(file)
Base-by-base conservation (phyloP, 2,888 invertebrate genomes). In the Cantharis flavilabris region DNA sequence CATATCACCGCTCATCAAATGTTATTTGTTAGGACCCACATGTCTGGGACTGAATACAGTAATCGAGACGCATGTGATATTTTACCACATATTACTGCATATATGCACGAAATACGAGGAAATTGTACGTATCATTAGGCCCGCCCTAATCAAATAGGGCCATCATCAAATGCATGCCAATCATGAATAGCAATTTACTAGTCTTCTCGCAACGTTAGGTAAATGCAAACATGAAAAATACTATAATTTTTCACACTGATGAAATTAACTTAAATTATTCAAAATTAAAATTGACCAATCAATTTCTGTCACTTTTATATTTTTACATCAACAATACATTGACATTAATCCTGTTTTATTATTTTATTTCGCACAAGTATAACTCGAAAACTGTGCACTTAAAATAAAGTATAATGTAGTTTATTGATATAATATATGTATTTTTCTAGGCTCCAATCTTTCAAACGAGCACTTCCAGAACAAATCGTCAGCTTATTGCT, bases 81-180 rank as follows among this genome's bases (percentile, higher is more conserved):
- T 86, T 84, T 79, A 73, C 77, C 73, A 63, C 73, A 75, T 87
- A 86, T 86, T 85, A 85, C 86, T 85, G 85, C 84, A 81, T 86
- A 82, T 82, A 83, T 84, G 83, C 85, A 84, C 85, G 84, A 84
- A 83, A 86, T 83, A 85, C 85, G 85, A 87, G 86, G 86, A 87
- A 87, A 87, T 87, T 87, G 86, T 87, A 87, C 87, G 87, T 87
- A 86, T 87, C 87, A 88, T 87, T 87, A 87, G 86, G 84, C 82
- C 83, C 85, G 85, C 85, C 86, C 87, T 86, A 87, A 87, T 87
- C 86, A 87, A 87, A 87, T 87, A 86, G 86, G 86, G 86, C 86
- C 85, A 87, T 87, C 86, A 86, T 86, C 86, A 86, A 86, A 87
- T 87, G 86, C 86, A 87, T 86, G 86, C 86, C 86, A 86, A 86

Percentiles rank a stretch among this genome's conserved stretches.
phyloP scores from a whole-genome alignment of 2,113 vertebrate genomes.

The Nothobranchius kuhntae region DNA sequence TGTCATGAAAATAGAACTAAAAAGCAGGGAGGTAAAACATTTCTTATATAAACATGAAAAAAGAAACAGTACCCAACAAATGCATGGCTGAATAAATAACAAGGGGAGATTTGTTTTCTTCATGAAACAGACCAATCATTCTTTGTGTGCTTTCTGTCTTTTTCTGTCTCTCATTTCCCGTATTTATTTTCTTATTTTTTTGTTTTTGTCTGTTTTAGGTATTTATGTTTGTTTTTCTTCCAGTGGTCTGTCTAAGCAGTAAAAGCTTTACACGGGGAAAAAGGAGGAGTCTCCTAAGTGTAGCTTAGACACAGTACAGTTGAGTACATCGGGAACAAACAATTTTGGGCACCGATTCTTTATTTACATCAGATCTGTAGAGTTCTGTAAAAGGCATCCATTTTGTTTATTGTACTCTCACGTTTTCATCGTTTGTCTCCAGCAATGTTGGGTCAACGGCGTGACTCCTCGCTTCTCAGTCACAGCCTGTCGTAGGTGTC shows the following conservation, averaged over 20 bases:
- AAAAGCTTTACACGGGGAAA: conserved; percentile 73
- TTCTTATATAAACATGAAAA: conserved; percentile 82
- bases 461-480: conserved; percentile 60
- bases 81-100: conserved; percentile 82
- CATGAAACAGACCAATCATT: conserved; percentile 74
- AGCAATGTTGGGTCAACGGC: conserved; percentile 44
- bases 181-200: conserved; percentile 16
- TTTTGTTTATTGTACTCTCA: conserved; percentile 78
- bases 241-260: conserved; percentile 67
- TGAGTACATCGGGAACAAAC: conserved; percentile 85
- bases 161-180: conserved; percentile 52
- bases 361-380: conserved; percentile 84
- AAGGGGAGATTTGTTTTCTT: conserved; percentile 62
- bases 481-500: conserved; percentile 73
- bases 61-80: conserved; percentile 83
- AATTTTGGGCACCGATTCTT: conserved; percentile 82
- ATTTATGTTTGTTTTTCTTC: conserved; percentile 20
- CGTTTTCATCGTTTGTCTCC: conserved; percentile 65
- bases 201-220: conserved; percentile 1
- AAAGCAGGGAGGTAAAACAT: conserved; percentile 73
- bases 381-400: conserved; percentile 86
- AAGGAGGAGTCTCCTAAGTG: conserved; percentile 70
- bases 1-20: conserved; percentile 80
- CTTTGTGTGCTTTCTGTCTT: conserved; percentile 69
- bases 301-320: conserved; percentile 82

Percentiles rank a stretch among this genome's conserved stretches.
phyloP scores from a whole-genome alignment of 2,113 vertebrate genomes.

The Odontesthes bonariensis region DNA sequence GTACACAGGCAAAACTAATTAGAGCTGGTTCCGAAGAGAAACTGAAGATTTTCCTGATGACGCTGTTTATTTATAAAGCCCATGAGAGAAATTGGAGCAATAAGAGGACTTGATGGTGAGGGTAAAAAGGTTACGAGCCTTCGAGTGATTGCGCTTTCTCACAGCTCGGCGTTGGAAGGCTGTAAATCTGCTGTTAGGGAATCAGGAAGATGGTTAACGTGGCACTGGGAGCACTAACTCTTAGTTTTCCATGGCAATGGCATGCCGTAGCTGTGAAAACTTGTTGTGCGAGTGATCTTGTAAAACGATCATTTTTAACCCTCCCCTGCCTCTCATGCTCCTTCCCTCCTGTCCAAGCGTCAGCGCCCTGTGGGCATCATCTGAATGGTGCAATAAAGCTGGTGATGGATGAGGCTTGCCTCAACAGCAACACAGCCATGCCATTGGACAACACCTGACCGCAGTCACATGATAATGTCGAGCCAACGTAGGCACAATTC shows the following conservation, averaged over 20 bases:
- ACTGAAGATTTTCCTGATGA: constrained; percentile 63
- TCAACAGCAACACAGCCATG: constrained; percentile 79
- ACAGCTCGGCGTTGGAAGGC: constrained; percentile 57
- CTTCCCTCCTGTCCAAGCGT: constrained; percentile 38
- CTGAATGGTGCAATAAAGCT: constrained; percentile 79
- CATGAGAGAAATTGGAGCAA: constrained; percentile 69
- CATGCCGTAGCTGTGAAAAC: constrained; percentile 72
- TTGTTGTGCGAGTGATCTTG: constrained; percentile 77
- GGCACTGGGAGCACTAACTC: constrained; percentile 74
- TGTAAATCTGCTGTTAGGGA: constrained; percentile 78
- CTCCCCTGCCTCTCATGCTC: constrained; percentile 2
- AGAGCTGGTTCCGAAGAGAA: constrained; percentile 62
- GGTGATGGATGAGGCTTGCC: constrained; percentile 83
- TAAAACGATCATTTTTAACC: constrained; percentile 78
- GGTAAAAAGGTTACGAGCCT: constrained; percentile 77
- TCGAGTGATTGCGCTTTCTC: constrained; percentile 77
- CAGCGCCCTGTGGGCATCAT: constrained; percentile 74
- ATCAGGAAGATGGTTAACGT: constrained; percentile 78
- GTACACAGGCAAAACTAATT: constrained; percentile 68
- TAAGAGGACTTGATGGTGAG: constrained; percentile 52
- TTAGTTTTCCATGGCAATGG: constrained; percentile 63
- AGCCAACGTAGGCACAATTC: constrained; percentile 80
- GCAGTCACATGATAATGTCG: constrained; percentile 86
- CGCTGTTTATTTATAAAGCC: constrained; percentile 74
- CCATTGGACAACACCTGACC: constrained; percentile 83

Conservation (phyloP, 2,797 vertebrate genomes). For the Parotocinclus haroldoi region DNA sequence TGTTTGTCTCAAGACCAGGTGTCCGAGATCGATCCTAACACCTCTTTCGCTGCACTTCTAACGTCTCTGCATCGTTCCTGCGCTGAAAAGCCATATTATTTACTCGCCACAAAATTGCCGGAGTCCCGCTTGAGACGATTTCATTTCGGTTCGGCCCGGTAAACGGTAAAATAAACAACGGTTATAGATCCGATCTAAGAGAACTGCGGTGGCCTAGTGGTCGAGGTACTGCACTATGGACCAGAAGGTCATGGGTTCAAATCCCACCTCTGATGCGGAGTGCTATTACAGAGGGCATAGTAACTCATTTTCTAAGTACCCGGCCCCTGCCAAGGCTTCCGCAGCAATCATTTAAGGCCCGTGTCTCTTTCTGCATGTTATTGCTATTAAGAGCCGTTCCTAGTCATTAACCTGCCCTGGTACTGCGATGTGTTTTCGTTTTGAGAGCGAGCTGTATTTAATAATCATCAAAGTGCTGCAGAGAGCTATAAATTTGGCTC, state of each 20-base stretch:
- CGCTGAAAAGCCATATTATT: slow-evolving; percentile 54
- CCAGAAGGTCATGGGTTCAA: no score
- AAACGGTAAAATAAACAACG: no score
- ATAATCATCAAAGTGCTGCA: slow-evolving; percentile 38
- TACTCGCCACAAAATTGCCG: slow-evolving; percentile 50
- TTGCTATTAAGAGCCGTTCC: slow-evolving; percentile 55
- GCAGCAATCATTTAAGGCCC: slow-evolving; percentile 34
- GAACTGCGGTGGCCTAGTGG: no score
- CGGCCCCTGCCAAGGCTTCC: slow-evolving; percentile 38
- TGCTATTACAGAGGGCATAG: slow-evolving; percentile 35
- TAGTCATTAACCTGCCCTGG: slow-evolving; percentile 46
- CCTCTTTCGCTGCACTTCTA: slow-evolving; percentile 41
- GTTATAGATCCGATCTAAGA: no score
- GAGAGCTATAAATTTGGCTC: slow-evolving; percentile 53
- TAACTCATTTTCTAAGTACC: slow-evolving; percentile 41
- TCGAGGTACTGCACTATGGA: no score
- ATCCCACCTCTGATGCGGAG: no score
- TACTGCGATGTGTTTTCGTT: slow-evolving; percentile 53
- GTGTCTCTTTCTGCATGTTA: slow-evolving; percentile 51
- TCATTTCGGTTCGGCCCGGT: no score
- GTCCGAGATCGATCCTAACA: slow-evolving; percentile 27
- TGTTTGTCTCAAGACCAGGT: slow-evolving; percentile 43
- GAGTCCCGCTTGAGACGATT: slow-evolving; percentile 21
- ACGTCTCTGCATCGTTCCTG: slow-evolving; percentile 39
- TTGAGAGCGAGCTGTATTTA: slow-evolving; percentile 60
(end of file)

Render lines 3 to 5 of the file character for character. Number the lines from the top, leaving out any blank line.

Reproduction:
- A 86, T 86, T 85, A 85, C 86, T 85, G 85, C 84, A 81, T 86
- A 82, T 82, A 83, T 84, G 83, C 85, A 84, C 85, G 84, A 84
- A 83, A 86, T 83, A 85, C 85, G 85, A 87, G 86, G 86, A 87